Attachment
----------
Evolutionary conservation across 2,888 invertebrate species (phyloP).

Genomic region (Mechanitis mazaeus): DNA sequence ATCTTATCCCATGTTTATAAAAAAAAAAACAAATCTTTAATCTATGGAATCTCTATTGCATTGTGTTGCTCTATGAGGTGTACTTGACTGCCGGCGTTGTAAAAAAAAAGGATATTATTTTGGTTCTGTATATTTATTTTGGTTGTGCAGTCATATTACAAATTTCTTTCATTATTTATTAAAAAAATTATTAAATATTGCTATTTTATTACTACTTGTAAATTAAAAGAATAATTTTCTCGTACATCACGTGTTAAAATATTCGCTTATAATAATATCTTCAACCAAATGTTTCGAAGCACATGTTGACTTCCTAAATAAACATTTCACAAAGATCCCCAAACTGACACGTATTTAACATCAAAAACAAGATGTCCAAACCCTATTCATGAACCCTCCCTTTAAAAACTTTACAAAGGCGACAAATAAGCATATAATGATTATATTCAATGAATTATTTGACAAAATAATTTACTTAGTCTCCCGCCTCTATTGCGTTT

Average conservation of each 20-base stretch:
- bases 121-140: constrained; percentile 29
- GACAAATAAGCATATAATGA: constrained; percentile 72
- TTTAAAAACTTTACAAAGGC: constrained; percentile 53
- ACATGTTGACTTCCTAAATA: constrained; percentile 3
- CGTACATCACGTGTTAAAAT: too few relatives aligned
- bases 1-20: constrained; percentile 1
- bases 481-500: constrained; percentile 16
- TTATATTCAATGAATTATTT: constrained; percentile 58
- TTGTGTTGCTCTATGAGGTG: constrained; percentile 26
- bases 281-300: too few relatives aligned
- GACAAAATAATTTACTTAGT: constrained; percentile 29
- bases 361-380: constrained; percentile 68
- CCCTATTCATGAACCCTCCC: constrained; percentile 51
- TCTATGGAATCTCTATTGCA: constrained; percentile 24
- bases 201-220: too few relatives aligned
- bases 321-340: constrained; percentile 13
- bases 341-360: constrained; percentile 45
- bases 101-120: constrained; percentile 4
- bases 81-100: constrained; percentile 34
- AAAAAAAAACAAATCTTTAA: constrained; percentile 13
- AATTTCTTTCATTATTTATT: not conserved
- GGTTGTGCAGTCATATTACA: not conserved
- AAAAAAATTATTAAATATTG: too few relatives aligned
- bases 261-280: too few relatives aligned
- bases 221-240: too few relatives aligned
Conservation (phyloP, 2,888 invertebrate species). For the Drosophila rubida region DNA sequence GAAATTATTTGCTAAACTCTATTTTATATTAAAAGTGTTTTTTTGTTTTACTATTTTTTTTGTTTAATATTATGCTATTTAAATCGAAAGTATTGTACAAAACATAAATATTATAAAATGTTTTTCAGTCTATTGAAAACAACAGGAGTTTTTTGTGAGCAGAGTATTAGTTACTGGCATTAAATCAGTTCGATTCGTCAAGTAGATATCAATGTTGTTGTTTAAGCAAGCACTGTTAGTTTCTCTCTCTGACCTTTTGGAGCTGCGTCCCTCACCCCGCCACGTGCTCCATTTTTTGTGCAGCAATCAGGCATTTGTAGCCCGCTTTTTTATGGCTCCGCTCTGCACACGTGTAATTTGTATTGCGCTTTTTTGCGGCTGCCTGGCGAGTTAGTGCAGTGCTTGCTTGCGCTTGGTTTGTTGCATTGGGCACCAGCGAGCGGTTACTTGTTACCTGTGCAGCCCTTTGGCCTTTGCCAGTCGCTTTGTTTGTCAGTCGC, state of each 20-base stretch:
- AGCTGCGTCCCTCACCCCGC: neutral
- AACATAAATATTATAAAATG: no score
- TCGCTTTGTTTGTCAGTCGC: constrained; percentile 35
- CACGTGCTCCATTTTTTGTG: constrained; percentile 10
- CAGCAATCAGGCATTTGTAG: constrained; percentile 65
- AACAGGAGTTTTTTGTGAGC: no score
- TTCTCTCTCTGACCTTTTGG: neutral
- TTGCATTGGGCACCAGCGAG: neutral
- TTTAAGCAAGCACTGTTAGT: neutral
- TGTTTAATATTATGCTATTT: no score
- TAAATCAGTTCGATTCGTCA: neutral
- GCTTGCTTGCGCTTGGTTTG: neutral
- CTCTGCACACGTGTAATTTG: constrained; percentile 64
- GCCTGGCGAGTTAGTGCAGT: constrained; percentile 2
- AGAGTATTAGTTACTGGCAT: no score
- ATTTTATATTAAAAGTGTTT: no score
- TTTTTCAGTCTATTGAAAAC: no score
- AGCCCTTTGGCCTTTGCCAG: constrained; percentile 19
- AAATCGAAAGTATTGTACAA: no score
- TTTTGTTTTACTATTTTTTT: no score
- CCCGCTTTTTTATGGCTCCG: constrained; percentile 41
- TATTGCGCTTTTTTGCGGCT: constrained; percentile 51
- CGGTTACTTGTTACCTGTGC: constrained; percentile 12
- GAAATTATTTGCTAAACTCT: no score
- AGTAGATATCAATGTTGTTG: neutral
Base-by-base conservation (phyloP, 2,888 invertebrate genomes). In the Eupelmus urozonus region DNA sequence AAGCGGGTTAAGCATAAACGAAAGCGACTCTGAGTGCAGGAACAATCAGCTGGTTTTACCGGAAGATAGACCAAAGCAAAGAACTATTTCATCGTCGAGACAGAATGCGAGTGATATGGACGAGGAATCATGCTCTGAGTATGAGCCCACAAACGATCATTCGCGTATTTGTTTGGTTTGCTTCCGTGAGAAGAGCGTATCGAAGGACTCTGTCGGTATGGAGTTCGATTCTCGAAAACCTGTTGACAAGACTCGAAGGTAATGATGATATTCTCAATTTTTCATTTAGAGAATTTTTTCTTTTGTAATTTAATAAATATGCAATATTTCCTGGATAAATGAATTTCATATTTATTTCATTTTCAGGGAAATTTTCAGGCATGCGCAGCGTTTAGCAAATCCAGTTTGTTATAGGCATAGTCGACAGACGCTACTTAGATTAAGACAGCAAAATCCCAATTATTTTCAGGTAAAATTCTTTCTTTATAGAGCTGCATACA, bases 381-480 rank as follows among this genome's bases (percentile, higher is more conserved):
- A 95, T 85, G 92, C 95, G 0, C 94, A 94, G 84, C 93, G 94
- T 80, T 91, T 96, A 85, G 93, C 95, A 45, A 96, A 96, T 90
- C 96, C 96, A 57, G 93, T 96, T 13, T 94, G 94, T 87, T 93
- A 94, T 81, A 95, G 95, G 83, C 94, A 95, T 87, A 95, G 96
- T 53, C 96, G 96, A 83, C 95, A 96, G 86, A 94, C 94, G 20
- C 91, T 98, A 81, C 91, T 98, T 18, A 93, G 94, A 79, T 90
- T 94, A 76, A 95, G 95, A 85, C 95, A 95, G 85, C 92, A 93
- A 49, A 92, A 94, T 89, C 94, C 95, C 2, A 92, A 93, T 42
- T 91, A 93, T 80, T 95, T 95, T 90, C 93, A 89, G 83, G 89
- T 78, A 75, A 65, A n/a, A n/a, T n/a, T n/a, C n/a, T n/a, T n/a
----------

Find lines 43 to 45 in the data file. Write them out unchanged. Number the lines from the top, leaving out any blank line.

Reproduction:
- GCCTGGCGAGTTAGTGCAGT: constrained; percentile 2
- AGAGTATTAGTTACTGGCAT: no score
- ATTTTATATTAAAAGTGTTT: no score